Quick links, cheap shots, bon mots…
1. Snopes.com calls "subliminal advertising" a myth — it is not effective, let alone even exists in the way people think it does. The scientist who conducted the study which gave rise to the term forged all his results.
2. Felix Salmon writes two terrific posts on saving vs. spending that every 20-something should read. Here’s part 1, here’s part 2. He confronts the typical advice that a young person should save as much money as possible and specifically start saving for retirement to take advantage of compound interest. He says it’s when you’re young that a little money can go a long way (ie, $100k usually means a lot more to a 25 year-old than a 40 year-old). I would add that when you’re young you should try to accumulate unique experiences and expose yourself to bulk, positive randomness while the cost of failure is low…even if this means delaying a long-term investment strategy.
3. David Zetland over at Aguanomics shows his colors as a pragmatist: "When 95% of the population knows more about long showers than food production, you have to be careful about asking them to reallocate water. That’s why most of my policies proposals are extensions and modifications of the status quo — not revolutionary ideas — e.g., complete water privitization with distribution of water vouchers to citizens." Here here. It’s tiresome to hear high level gripes about how dysfunctional some domain is (water rights in the west or public education in the U.S. to name just two) and then the cries for a utopia that will never happen given the existing political framework. The atomic bomb cannot be used. For issues that involve interest groups (read: everything) we must reform we what we have, make some compromises, and iterate toward the ideal.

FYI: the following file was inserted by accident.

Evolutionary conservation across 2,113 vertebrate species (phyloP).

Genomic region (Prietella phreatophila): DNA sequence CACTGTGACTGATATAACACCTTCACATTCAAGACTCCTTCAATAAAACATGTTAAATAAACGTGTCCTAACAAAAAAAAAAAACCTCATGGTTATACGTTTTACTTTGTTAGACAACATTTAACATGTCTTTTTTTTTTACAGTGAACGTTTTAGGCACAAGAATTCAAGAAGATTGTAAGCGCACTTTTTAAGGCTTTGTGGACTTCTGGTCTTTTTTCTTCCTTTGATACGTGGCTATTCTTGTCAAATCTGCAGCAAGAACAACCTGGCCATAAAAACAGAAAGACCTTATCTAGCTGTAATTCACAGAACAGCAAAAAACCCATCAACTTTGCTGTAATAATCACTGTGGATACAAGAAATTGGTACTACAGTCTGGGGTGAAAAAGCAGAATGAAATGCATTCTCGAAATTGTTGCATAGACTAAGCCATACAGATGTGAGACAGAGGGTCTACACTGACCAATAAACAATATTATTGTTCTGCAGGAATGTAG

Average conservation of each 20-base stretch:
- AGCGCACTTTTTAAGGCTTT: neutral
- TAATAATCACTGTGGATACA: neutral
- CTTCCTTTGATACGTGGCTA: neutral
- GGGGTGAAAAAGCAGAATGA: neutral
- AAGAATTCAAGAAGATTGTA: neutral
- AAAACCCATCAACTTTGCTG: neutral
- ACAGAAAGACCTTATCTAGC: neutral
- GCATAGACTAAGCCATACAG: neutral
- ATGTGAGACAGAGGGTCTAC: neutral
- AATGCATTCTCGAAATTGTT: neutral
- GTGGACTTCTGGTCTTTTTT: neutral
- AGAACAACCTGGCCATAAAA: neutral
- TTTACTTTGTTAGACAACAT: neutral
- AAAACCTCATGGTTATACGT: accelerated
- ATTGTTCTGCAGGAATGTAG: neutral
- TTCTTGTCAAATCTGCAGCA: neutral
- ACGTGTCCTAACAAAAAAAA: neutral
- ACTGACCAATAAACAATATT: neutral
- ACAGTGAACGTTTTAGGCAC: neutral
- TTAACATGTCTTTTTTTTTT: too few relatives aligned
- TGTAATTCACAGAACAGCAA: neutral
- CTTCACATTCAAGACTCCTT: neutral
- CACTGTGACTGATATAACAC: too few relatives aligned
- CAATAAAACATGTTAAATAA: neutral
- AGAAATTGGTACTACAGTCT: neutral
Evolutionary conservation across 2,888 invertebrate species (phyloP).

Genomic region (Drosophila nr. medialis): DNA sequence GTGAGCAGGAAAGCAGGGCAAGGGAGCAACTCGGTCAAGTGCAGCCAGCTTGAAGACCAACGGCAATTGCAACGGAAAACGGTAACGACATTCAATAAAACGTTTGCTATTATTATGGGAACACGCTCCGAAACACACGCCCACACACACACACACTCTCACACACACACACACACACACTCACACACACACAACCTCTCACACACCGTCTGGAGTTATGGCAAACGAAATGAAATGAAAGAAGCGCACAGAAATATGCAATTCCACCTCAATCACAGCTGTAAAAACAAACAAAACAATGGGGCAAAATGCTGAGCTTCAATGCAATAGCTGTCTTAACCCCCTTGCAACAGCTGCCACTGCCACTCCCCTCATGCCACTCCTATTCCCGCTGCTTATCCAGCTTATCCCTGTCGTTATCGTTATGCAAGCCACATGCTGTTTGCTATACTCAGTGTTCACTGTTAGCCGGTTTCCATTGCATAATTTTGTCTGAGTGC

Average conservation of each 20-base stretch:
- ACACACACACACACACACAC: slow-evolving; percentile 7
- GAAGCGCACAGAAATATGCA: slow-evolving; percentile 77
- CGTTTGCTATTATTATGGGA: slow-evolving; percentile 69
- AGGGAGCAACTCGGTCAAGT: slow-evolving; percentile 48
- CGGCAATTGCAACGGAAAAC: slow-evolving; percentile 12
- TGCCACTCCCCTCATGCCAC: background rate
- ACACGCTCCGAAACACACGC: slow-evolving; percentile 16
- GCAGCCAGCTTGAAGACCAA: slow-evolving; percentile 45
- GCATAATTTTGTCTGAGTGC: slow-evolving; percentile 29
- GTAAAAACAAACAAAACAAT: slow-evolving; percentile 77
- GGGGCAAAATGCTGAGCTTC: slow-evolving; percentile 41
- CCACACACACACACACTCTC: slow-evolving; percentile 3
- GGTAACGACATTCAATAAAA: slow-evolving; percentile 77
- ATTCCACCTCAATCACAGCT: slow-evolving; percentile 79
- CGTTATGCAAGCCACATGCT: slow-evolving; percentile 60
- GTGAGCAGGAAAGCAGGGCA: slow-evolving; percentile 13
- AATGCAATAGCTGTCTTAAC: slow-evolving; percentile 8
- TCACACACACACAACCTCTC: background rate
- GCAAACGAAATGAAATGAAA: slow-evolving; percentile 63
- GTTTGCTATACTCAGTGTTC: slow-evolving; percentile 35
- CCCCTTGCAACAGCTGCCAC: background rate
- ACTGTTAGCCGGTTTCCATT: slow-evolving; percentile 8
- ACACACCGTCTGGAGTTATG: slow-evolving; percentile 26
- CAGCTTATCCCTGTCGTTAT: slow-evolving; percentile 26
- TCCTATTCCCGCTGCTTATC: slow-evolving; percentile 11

4. Cal Newport reminds us that "traditional" jobs, while often skewered in the self-help blogosphere and how-to business literature, can in fact be fulfilling for many.
5. Slideology – the presentation blog of Nancy Duarte et al, the team which designed Al Gore’s global warming PowerPoint.
6. Bobby Fischer video interview from when he was in his 30’s. This is the somewhat famous clip of Fischer on a park bench. The end oozes a delicious self-confidence: "Even when I lost to Spassky I was still better than him…I’m not afraid of him – he’s afraid of me but I’m not afraid of him."
7. Never ever ever talk to a cop about a crime even if you’re innocent. This has been making the rounds. It’s a 45 minute video clip of a law professor explaining how even the smartest most innocent people incriminate themselves by talking to a cop. It’s worth watching.
4 comments on “Links from Around the Web”
Fischer won the championship when he was 28 and that video was done while he was preparing for the match.
Wow, the pair of videos about pleading the fifth was excellent. Many thanks
Fischer looked so much different in his later years, especially the years immediately preceding his death. I do believe he had a serious mental illness, though perhaps that is to be expected in someone with such a unique brain. Whatever it is in his brain that gave him the ability to play chess so much better than almost everyone else (I do believe his brain was different, and his ability was not due simply to intense practicing), also worked against him.
It must be difficult being a genius, notwithstanding the benefits that come along with it.
“Chess doesn’t drive people mad, it keeps mad people sane.” (Bill Hartson, grandmaster)